Rebecca Norris Webb is among my favorite contemporary photographers and here picks her favorite photo books from 2017. Photo-eye has several such lists from compelling photographers that are worth a look.
National political opinion polls are usually fairly staid affairs involving Presidential approval ratings, healthcare, and religious beliefs. Over the course of a year in partnership with a professional research firm, Cards Against Humanity is running a different sort of opinion poll with more unusual questions. The early results are at Pulse of the Nation.
They asked people if they’re rather be “dumb and happy” or “smart and sad”. The “dumb and happy” respondents were more likely to say human-caused climate change is not real:
The majority of black people surveyed believe a second civil war is likely within the next decade:
65% of Democrats surveyed would rather have Darth Vader as President than Donald Trump:
And one’s approval of Donald Trump correlates to a belief that rap is not music:
And farts. They asked people about farting. Jokes aside, the results of this poll bummed me out. Many of the responses were irrational — Darth Vader would be much worse than Trump and Democrats believe that the top 1% of richest Americans own 75% of the wealth (it’s actually 39%)…and people with more formal education guessed worse on that question. The divide on rap music is racial and generational but also points to a lack of curiosity from many Americans about what is perhaps the defining art form of the past 30 years. But the worst is what Americans thought of each other…Democrats think Republicans are racist and Republicans don’t think Democrats love America. The polarization of the American public continues.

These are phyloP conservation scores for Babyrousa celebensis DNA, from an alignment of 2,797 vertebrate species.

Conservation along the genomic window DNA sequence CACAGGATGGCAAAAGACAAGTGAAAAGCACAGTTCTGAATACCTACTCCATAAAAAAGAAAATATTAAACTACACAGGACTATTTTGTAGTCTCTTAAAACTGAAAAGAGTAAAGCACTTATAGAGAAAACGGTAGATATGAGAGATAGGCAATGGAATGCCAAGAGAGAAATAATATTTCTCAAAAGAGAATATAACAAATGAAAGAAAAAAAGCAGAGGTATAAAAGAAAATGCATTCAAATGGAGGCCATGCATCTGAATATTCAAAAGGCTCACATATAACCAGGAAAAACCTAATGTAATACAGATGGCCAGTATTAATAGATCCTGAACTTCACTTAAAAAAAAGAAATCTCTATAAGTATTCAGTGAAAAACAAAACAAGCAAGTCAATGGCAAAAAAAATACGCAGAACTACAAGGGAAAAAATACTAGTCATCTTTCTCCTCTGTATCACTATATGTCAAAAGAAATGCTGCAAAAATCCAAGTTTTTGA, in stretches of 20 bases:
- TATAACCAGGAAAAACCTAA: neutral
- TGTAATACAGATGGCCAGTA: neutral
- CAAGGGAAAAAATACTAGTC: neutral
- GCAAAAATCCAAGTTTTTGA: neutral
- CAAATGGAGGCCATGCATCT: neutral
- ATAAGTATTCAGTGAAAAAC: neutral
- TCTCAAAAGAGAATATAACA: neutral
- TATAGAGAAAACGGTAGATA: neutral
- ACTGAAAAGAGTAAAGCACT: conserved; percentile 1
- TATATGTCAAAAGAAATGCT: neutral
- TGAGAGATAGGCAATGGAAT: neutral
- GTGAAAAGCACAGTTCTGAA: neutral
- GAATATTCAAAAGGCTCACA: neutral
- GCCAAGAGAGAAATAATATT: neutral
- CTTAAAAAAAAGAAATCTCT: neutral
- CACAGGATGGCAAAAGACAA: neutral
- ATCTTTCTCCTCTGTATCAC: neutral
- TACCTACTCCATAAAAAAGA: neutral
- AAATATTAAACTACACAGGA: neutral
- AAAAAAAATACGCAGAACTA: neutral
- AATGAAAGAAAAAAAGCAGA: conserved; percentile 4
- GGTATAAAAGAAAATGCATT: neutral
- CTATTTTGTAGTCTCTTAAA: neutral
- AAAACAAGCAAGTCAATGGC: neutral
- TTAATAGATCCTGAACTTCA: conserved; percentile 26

Tags: Donald Trump movies music politics Star Wars
I saw this film in its 40min entirety when I attended Hunter College almost 20 years ago. If you have a similar chance or the attention of a professor, teacher, curator, or film programmer, it would make a fine addition to any women’s film series. It was produced in 1971 by Third World Newsreel, a media distribution company whose roots are in consciousness-raising and political awareness.
My most recent trip to Los Angeles finally yielded a visit to the Watts Towers. I’m not sure what I expected to see but the effect of the towers rising, as their designer and builder Simon Rodia put it, “up to the sun,” was both breathtaking and calming. There, in the middle of a tidy, residential area, is the Watts Towers Arts Center, home to the single city block environed by the towers and their relevant structures, as well as a museum of contemporary art, a handfull of faded but still compelling murals, and some freestanding sculpture. It is a celebration of the neighborhood, the vibrancy of Watts, a full embrace of its past, and full advocacy of its present and future. There are artist residencies and music festivals, and jazz education and mentorship for emerging and developing youth musicians, but above all are the towers, Nuestro Pueblo.
[A note about the photos: I opted to develop the photos of the towers in black and white because my color versions were overwhelmed by the late-morning sunlight. The same light, of course, served ground-level photography quite well, making it possible to capture the brilliance and array of colors and textures that make up the rest of the work.]